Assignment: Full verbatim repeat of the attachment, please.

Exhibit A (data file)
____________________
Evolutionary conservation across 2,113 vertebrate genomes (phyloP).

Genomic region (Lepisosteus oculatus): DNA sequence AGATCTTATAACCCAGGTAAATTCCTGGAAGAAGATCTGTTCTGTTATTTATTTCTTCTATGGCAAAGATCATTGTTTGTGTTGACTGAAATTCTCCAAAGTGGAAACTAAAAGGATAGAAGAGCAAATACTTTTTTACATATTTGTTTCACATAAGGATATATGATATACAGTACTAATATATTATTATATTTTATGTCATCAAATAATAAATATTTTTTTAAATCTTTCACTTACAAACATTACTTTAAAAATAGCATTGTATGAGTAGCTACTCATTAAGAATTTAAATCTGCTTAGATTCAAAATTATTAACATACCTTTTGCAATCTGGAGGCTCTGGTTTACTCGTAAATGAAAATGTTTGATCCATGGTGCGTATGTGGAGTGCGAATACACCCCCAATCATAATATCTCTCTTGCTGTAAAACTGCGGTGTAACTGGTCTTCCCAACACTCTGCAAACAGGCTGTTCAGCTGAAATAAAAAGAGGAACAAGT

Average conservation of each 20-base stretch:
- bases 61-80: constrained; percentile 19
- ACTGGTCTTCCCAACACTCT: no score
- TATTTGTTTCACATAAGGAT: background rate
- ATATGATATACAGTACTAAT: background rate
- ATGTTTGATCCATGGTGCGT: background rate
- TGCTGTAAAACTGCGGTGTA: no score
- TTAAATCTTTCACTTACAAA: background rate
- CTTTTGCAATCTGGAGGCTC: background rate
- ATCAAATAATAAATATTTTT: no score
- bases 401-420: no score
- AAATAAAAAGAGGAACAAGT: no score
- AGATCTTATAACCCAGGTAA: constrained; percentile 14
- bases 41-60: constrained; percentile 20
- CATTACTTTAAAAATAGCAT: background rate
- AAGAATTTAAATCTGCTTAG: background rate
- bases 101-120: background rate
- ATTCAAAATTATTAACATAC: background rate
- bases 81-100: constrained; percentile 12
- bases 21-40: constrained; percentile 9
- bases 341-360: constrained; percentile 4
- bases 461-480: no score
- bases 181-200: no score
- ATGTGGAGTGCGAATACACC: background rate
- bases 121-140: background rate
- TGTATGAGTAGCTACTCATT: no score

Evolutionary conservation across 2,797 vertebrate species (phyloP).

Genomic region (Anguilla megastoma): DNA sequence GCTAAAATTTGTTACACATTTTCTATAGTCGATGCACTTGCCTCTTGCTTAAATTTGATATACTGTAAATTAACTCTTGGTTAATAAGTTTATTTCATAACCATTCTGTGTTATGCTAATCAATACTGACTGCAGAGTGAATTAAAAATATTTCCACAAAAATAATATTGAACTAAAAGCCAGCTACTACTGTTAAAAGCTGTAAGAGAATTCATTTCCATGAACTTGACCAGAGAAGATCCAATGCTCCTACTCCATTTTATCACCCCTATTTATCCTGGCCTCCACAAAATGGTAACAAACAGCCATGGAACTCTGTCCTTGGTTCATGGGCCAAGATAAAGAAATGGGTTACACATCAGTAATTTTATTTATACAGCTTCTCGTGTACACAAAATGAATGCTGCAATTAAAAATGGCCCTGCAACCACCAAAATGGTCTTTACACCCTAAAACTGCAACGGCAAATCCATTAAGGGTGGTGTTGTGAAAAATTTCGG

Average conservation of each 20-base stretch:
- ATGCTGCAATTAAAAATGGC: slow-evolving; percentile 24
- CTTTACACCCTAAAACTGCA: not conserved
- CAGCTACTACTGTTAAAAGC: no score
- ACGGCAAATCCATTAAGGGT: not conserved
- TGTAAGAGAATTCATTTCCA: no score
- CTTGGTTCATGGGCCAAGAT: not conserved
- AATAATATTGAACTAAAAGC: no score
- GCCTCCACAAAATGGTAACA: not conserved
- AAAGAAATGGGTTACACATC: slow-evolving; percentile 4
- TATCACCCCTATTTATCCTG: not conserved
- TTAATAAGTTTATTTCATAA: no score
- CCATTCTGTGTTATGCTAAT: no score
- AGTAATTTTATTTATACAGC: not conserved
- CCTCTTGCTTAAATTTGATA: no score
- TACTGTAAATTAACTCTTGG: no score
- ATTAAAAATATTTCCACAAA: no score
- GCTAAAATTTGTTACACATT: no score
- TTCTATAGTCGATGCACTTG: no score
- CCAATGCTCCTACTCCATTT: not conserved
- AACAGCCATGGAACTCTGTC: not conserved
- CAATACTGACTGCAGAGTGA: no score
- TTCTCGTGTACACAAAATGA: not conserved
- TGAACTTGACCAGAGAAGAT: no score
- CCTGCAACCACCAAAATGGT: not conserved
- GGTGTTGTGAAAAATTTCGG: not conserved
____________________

Evolutionary conservation across 2,113 vertebrate genomes (phyloP).

Genomic region (Lepisosteus oculatus): DNA sequence AGATCTTATAACCCAGGTAAATTCCTGGAAGAAGATCTGTTCTGTTATTTATTTCTTCTATGGCAAAGATCATTGTTTGTGTTGACTGAAATTCTCCAAAGTGGAAACTAAAAGGATAGAAGAGCAAATACTTTTTTACATATTTGTTTCACATAAGGATATATGATATACAGTACTAATATATTATTATATTTTATGTCATCAAATAATAAATATTTTTTTAAATCTTTCACTTACAAACATTACTTTAAAAATAGCATTGTATGAGTAGCTACTCATTAAGAATTTAAATCTGCTTAGATTCAAAATTATTAACATACCTTTTGCAATCTGGAGGCTCTGGTTTACTCGTAAATGAAAATGTTTGATCCATGGTGCGTATGTGGAGTGCGAATACACCCCCAATCATAATATCTCTCTTGCTGTAAAACTGCGGTGTAACTGGTCTTCCCAACACTCTGCAAACAGGCTGTTCAGCTGAAATAAAAAGAGGAACAAGT

Average conservation of each 20-base stretch:
- bases 61-80: constrained; percentile 19
- ACTGGTCTTCCCAACACTCT: no score
- TATTTGTTTCACATAAGGAT: background rate
- ATATGATATACAGTACTAAT: background rate
- ATGTTTGATCCATGGTGCGT: background rate
- TGCTGTAAAACTGCGGTGTA: no score
- TTAAATCTTTCACTTACAAA: background rate
- CTTTTGCAATCTGGAGGCTC: background rate
- ATCAAATAATAAATATTTTT: no score
- bases 401-420: no score
- AAATAAAAAGAGGAACAAGT: no score
- AGATCTTATAACCCAGGTAA: constrained; percentile 14
- bases 41-60: constrained; percentile 20
- CATTACTTTAAAAATAGCAT: background rate
- AAGAATTTAAATCTGCTTAG: background rate
- bases 101-120: background rate
- ATTCAAAATTATTAACATAC: background rate
- bases 81-100: constrained; percentile 12
- bases 21-40: constrained; percentile 9
- bases 341-360: constrained; percentile 4
- bases 461-480: no score
- bases 181-200: no score
- ATGTGGAGTGCGAATACACC: background rate
- bases 121-140: background rate
- TGTATGAGTAGCTACTCATT: no score

Evolutionary conservation across 2,797 vertebrate species (phyloP).

Genomic region (Anguilla megastoma): DNA sequence GCTAAAATTTGTTACACATTTTCTATAGTCGATGCACTTGCCTCTTGCTTAAATTTGATATACTGTAAATTAACTCTTGGTTAATAAGTTTATTTCATAACCATTCTGTGTTATGCTAATCAATACTGACTGCAGAGTGAATTAAAAATATTTCCACAAAAATAATATTGAACTAAAAGCCAGCTACTACTGTTAAAAGCTGTAAGAGAATTCATTTCCATGAACTTGACCAGAGAAGATCCAATGCTCCTACTCCATTTTATCACCCCTATTTATCCTGGCCTCCACAAAATGGTAACAAACAGCCATGGAACTCTGTCCTTGGTTCATGGGCCAAGATAAAGAAATGGGTTACACATCAGTAATTTTATTTATACAGCTTCTCGTGTACACAAAATGAATGCTGCAATTAAAAATGGCCCTGCAACCACCAAAATGGTCTTTACACCCTAAAACTGCAACGGCAAATCCATTAAGGGTGGTGTTGTGAAAAATTTCGG

Average conservation of each 20-base stretch:
- ATGCTGCAATTAAAAATGGC: slow-evolving; percentile 24
- CTTTACACCCTAAAACTGCA: not conserved
- CAGCTACTACTGTTAAAAGC: no score
- ACGGCAAATCCATTAAGGGT: not conserved
- TGTAAGAGAATTCATTTCCA: no score
- CTTGGTTCATGGGCCAAGAT: not conserved
- AATAATATTGAACTAAAAGC: no score
- GCCTCCACAAAATGGTAACA: not conserved
- AAAGAAATGGGTTACACATC: slow-evolving; percentile 4
- TATCACCCCTATTTATCCTG: not conserved
- TTAATAAGTTTATTTCATAA: no score
- CCATTCTGTGTTATGCTAAT: no score
- AGTAATTTTATTTATACAGC: not conserved
- CCTCTTGCTTAAATTTGATA: no score
- TACTGTAAATTAACTCTTGG: no score
- ATTAAAAATATTTCCACAAA: no score
- GCTAAAATTTGTTACACATT: no score
- TTCTATAGTCGATGCACTTG: no score
- CCAATGCTCCTACTCCATTT: not conserved
- AACAGCCATGGAACTCTGTC: not conserved
- CAATACTGACTGCAGAGTGA: no score
- TTCTCGTGTACACAAAATGA: not conserved
- TGAACTTGACCAGAGAAGAT: no score
- CCTGCAACCACCAAAATGGT: not conserved
- GGTGTTGTGAAAAATTTCGG: not conserved